WFP, UK, Germany and World Bank come together to expand risk financing for communities vulnerable to climate shocks
Under this agreement, WFP will receive US$20 million from Germany and the United Kingdom through the World Bank’s Global Shield Financing Facility. The funding will support the expansion of WFP’s climate and disaster risk financing cover in 23 countries across the globe, protecting up to 4.6 million people from climate risks over the next two years.
“The financial protection that climate risk insurance provides means more lives saved, livelihoods preserved, infrastructure protected and communities empowered. Having predictable financing ready when climate impacts materialize is crucial in supporting farmers and communities to minimize climate-induced losses and damages,” said Ute Klamert, WFP Deputy Executive Director. “Working together with the Global Shield, we aim to bring more and more communities into our programmes, shielding them from the growing threat of climate impacts.”
The disaster risk finance policies purchased by WFP through this contribution will complement those purchased by governments, increasing the number of people protected and strengthening responses so vulnerable people can be reached more quickly as a climate-related disaster hits.
This funding will support WFP’s contribution to the goals of the newly announced Global Shield against Climate Risks, an initiative of the G7 and V20 to scale up protection for climate risks before a crisis occurs. This includes early warning systems, preparedness plans and financing systems that include insurance schemes as well as social protection systems.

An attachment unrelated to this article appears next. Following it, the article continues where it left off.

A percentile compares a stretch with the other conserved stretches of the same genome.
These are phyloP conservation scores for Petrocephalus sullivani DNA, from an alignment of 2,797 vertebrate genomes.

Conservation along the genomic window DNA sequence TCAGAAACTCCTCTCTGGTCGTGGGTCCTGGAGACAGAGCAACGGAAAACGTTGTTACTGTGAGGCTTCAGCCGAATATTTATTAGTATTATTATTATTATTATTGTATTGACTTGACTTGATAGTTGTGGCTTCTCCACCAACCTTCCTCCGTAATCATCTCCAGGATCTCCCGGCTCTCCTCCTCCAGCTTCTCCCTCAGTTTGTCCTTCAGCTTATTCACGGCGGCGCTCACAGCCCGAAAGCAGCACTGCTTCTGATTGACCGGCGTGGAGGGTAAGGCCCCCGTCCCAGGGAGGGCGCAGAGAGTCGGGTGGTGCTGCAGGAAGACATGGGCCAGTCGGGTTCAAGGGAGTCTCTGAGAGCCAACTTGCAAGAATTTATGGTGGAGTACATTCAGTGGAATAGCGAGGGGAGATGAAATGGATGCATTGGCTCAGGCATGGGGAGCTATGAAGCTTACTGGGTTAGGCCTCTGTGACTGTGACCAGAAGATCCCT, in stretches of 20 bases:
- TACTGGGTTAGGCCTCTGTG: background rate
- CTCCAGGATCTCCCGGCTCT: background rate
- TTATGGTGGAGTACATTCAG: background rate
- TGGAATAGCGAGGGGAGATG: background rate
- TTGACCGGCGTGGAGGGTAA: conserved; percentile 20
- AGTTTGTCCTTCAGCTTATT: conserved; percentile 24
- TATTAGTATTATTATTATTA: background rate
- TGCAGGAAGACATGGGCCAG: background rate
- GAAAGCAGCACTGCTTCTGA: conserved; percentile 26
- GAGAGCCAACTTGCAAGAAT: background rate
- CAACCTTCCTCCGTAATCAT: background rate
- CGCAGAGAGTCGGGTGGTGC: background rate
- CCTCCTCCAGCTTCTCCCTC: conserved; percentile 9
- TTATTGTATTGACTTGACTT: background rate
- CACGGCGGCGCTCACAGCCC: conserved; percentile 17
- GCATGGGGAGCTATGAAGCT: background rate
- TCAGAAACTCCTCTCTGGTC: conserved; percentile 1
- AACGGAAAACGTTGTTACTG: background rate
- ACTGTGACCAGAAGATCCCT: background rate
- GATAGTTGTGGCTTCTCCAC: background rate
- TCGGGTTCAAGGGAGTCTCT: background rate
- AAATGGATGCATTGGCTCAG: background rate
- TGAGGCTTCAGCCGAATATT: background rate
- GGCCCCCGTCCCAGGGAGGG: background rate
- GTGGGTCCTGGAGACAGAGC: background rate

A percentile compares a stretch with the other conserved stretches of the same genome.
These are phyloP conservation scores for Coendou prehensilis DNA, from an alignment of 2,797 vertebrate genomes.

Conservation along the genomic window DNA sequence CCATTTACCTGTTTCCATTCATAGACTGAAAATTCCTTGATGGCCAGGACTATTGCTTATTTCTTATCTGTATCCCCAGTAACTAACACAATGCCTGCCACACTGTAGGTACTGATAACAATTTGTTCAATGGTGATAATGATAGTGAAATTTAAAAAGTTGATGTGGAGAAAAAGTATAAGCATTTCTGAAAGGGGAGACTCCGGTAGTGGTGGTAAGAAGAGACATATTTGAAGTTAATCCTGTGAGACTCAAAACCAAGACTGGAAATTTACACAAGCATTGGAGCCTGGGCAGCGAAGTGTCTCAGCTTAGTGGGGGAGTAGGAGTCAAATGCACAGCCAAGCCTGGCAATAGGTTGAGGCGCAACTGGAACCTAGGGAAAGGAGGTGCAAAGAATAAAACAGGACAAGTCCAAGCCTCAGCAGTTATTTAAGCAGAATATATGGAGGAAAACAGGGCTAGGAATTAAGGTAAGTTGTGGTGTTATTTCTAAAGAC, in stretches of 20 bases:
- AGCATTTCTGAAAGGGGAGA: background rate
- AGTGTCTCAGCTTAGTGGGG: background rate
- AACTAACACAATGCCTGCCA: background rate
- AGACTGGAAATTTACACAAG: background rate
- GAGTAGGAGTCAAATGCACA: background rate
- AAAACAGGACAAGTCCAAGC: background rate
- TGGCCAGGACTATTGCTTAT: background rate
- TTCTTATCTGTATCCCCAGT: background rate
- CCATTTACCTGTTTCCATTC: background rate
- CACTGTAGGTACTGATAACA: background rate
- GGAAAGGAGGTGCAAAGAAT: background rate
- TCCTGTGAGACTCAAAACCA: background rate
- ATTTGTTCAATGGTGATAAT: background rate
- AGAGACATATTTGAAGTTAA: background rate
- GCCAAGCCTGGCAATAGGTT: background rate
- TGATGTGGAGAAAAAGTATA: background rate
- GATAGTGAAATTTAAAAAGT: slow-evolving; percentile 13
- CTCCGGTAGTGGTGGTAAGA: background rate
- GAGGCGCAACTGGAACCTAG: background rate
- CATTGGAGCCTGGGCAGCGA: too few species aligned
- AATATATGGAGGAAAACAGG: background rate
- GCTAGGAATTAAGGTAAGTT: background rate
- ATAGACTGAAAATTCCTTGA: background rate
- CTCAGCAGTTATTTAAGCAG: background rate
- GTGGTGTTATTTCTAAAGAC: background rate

“The UK is a committed partner on disaster risk finance - the earlier we act, the more resilient vulnerable communities will be. We are proud to be a partner in the new Global Shield against Climate Risks being launched at COP27, and to co-fund the Global Shield Finance Facility. I am especially pleased that the first new grant will enable WFP to buy drought and tropical cyclone insurance to protect communities in the Sahel region, Madagascar, Sudan, Zimbabwe and Haiti. This investment will build climate resilience and help address acute food insecurity risks, helping WFP to respond more quickly and save lives,” said Andrew Mitchell, Minister of State of the UK’s Foreign, Commonwealth & Development Office.
"Across the globe, WFP reaches vulnerable people on the frontlines of the climate crisis. This funding is part of our joint efforts of building a Global Shield Against Climate Risks. Anticipatory and early action make all the difference between a climate impact and a climate disaster”, said Svenja Schulze, German Federal Minister for Economic Cooperation and Development. “This is a practical step to support countries of the global south in addressing losses and damages and it shows how the Global Shield against Climate Risk will protect vulnerable groups in the future."
“We estimate that by 2040, over 130 million people could be pushed into extreme poverty by climate change,” said Axel van Trotsenburg, World Bank Managing Director of Operations. “Access to disaster risk finance and insurance solutions for low-income countries is part of the World Bank’s strategy for helping them adapt to the growing risks of natural disasters. We will contribute to the Global Shield initiative through our analytical and advisory work, policy dialogue and country lending operations.”
Since 2019, with support from Germany, the UK and other donors, WFP has protected 4.5 million people in seven African countries with insurance policies from African Risk Capacity (ARC) Ltd. To date, WFP has received five payouts totalling US$9.9 million for four countries, which was used to support more than 300,000 people with cash and food assistance, nutrition support and emergency asset creation.
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The United Nations World Food Programme is the world’s largest humanitarian organization saving lives in emergencies and using food assistance to build a pathway to peace, stability and prosperity for people recovering from conflict, disasters and the impact of climate change.
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